Metaphor and Metonymy

Metaphor and Metonymy

Across the last forty years, an almost fetishistic amount of attention has been paid to metaphor. As Jonathon Culler cleverly quipped in The Pursuit of Signs, “Why not organize a symposium on simile or synecdoche, on metalepsis or meiosis, or on such complex figures as anadiplosis, alloiosis, or antapodosis?” (188). Culler’s explanation of the privilege allotted to metaphor in the discourse of the human sciences is convincing—the ascendancy of metaphor is the key to the survival of the mode of knowledge promoted by these disciplines.

I am suggesting, in other words, that today metaphor is no longer one figure among others but the figure of figures, a figure for figurality; and I mean this not figuratively but quite literally: the reason why we devote journals and conferences to metaphor is that metaphor is not just the literal or proper name for a trope based on resemblance but also and especially a figure for figurality in general. Thus the term metaphor in discussions of “the nature of metaphor” or “the problem of metaphor” already poses some of the central questions at issue: Is it literal or figurative? How can we tell the difference? What is the status of that difference? (189)

Culler does not draw the careful distinction between resemblance and similitude which Foucault does, but rather uses them as synonyms. The key separation Culler makes is between metaphor and metonymy. Metaphor is “based on the perception of an essential similarity; and metonymy, based on a merely accidental or contingent connexion” (190). Essential similarity is better labeled as similitude; resemblance is, in Foucault’s writing, merely a contingent connection.

The discourse of the eighteenth century, particularly in Locke and his progeny, is dependent on the literal—there should be a one-to-one correspondence between word and meaning. The myth of transparency is built upon this shaky foundation—upon the metonymic connection between word and thing. However, the instability of language does not by necessity invalidate the possibility of the literal, it merely complicates it.

Culler marks the trend in literary studies to subsume metonymy into the cloak of metaphor as an overarching figure. Metonymy is regarded as ineffective communicative practice unless this resemblance is also metaphorical, providing some essential similitude with the quality it seeks to relate. The measure of similitude can only be human and relative; machines don’t make metaphors. Scientific discourse seeks to remove the human fallibility by designing a logic based literally in metonymy—contiguity is absolute and testable, similitude is not. Culler observes:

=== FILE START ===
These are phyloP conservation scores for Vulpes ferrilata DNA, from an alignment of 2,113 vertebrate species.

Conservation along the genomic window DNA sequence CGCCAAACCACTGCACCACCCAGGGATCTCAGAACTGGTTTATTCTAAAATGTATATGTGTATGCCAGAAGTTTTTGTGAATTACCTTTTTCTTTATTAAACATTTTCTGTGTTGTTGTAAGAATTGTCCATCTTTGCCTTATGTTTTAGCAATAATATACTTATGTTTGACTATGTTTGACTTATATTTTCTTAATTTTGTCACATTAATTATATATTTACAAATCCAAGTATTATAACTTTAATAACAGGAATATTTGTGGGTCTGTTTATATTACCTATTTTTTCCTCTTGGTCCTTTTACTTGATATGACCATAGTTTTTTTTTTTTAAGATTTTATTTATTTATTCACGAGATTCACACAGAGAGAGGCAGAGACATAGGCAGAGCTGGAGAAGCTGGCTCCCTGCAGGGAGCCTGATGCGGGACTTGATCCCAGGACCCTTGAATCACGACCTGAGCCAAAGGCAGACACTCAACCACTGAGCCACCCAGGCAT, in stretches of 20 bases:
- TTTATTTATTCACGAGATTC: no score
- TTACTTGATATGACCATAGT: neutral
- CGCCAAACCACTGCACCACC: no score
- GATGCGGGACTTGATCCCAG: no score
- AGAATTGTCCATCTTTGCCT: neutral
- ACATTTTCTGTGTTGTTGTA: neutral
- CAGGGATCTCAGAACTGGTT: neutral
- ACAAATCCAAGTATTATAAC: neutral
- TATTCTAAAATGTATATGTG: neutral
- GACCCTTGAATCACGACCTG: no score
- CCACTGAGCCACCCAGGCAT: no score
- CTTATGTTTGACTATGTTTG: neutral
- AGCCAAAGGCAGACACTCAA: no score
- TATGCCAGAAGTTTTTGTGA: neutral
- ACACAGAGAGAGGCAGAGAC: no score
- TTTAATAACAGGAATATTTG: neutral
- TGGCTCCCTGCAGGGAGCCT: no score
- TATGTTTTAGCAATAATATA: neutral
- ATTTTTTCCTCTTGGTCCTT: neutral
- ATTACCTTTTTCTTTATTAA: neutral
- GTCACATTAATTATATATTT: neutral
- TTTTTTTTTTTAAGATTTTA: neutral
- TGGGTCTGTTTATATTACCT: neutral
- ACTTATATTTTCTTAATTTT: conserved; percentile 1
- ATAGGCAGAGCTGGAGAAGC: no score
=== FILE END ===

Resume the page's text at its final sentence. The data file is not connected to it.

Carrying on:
Small wonder, then, that defenses of poetry have always appealed not to ends achieved by assonance, metonymy, hendiadys, etc., but to something much like the function of metaphor: poetry presents human experience to us in a new way, giving us not scientific truth but a higher imaginative truth, the perception of fundamental connexions and relationships. By taking metaphor as the representative figure one relegates to a problematical limbo the long list of figures with classical names that involve essentially formal processes of ordering, reordering, and repetition; and one thereby makes it easier to defend literature as a mode of vision whose language is functional. Modern interest in rhetoric is focused on metaphor because the value of rhetoric and literature itself are at stake. (192)

Foucault’s emphasis on the function of metonymic scientific discourse in the eighteenth and nineteenth century occludes the privileges already afforded to metaphor. It is not revolutionary to rebel against strict resemblance as a criterion of authority; such resistance was in play and entirely functional in the period he describes, particularly in the realm of illustrated books and magazines. The usage of mechanical means to disseminate graphic content did not undercut the proclivity to accept more easily that “higher imaginative truth” over mechanically produced metonymies such as the photograph. The photograph was essentially, then and now, kept in its place as a sort of aide memoir in matters of resemblance thought to pose no threat to the work of “real artists,” who traffic in human similitudes.

This is not to say that institutions did not grow up around the photograph as a matter of evidence, of contiguity with a subject. The scientific value of photographs was seldom questioned, even by the staunchest of critics, until the advent of postmodernism. However, this does not mean that their arbitrary and contingent nature as metonymies was not suspect. Fakery was commonplace from the beginning, and like any scientific observation criteria were offered to authenticate their nature. Central to this is the role of the caption, which displaces the arbitrary nature of their creation by overlaying linguistic criteria that might be evaluated for truth-value. An image simply is; only a caption can be true or false.